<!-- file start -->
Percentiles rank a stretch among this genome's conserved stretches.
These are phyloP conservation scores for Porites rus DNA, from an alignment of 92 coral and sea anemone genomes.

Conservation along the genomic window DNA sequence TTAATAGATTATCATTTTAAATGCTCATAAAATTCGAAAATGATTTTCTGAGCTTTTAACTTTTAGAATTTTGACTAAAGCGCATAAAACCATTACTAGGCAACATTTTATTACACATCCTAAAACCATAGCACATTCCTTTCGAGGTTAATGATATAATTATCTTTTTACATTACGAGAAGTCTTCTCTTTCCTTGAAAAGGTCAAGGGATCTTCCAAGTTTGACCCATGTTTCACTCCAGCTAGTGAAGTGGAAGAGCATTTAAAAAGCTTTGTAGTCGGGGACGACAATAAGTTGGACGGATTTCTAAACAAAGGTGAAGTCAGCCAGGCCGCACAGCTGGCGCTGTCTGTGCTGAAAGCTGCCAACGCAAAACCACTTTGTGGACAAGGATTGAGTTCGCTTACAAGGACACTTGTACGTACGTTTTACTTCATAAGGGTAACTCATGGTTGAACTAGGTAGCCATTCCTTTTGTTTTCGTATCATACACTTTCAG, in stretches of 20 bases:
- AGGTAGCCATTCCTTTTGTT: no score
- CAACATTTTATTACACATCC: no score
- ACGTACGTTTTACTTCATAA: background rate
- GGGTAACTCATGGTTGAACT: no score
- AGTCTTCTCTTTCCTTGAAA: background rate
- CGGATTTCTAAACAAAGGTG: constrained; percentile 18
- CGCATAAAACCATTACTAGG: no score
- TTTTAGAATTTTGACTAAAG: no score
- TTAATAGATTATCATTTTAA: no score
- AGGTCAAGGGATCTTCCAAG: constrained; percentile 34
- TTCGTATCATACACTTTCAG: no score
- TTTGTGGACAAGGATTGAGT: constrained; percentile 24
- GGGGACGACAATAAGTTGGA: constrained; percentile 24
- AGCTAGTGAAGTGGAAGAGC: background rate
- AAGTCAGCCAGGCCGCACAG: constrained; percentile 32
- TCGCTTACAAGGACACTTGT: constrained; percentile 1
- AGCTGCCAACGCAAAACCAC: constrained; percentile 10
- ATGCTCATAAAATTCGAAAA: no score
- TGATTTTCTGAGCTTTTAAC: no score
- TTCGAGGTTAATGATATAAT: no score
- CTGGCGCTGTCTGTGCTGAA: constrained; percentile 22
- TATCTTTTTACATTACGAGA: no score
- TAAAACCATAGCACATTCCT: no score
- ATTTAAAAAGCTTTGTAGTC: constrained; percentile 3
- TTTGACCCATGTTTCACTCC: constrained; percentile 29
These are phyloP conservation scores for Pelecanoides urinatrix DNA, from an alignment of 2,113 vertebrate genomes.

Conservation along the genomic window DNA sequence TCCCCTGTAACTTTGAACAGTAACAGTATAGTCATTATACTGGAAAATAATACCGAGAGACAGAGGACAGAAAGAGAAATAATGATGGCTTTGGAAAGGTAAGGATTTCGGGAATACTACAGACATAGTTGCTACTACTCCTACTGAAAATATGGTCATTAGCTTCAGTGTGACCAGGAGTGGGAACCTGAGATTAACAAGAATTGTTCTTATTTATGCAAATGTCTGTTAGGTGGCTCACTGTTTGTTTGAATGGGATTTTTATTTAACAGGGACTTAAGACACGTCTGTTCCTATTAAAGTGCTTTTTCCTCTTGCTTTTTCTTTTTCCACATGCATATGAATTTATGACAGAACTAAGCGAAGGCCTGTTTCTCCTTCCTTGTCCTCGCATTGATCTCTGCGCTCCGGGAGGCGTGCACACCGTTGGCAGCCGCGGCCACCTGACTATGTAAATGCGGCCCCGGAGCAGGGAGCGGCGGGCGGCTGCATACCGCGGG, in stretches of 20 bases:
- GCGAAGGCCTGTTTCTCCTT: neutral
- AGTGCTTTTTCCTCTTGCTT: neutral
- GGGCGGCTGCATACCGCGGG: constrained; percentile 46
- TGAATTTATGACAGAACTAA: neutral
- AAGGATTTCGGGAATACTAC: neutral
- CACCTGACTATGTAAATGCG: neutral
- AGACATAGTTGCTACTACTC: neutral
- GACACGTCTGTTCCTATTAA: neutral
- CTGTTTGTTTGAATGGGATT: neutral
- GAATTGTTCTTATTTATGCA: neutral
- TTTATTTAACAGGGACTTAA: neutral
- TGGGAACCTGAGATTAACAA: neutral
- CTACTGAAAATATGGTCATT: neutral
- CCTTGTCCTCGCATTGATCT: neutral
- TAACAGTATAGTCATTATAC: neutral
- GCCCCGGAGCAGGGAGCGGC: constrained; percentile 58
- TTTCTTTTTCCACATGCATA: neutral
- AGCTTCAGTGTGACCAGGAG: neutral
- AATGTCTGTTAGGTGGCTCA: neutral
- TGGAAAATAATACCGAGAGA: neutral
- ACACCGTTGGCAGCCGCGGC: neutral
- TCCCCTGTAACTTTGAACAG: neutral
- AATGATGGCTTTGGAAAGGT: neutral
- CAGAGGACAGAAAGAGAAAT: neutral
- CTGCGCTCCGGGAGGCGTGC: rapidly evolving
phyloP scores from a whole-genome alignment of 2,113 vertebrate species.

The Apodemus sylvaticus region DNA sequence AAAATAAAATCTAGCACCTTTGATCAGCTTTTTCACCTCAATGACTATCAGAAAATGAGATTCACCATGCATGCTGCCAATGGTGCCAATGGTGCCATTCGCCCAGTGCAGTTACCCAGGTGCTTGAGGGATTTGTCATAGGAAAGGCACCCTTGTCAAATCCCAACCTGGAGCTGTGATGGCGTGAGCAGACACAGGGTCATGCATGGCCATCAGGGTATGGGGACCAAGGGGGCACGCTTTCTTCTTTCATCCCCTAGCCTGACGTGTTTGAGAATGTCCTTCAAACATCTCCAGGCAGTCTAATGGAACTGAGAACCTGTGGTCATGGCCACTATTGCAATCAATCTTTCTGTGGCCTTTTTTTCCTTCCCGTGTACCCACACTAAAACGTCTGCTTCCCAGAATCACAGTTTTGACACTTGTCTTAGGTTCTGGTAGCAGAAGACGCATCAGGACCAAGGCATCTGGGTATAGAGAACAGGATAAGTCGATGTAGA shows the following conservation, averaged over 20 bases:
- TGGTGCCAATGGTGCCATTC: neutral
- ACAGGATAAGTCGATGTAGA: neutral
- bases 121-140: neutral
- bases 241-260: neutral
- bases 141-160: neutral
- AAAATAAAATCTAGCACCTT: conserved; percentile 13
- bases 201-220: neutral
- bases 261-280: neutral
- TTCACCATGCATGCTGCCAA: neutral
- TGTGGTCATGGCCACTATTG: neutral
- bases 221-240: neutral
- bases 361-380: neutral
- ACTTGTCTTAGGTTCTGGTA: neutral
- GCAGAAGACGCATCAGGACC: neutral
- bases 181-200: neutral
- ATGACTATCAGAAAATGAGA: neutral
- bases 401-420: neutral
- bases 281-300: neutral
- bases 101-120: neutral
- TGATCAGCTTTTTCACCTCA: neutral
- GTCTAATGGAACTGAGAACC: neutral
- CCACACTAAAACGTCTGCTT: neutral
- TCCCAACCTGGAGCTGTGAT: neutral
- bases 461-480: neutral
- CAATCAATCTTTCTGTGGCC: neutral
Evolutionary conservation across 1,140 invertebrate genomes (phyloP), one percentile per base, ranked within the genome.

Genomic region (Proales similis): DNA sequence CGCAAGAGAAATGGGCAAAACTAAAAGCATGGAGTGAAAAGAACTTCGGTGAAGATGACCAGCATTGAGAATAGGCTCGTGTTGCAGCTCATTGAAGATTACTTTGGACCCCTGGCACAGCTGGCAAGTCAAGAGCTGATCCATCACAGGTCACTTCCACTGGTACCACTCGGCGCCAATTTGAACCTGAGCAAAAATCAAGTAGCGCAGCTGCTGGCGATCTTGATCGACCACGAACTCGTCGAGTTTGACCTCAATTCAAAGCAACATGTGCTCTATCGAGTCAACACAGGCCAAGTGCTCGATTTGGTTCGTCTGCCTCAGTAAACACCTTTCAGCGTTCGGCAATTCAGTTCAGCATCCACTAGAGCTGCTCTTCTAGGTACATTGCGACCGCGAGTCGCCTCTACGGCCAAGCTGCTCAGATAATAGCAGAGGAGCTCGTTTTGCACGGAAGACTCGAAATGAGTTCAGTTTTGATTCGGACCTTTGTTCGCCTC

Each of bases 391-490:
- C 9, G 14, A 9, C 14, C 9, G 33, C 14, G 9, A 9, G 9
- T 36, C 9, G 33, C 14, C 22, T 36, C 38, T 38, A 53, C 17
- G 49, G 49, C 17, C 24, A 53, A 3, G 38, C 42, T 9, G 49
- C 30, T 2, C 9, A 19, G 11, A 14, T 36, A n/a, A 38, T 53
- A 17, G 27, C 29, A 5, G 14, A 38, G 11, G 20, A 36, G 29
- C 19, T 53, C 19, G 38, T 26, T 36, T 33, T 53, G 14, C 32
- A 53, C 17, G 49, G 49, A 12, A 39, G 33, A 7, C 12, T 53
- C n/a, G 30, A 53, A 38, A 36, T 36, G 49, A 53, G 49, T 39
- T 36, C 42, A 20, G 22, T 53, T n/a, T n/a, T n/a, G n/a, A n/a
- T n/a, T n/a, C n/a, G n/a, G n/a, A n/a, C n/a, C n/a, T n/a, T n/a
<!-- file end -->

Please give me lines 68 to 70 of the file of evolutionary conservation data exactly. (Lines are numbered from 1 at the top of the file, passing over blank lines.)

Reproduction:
- bases 221-240: neutral
- bases 361-380: neutral
- ACTTGTCTTAGGTTCTGGTA: neutral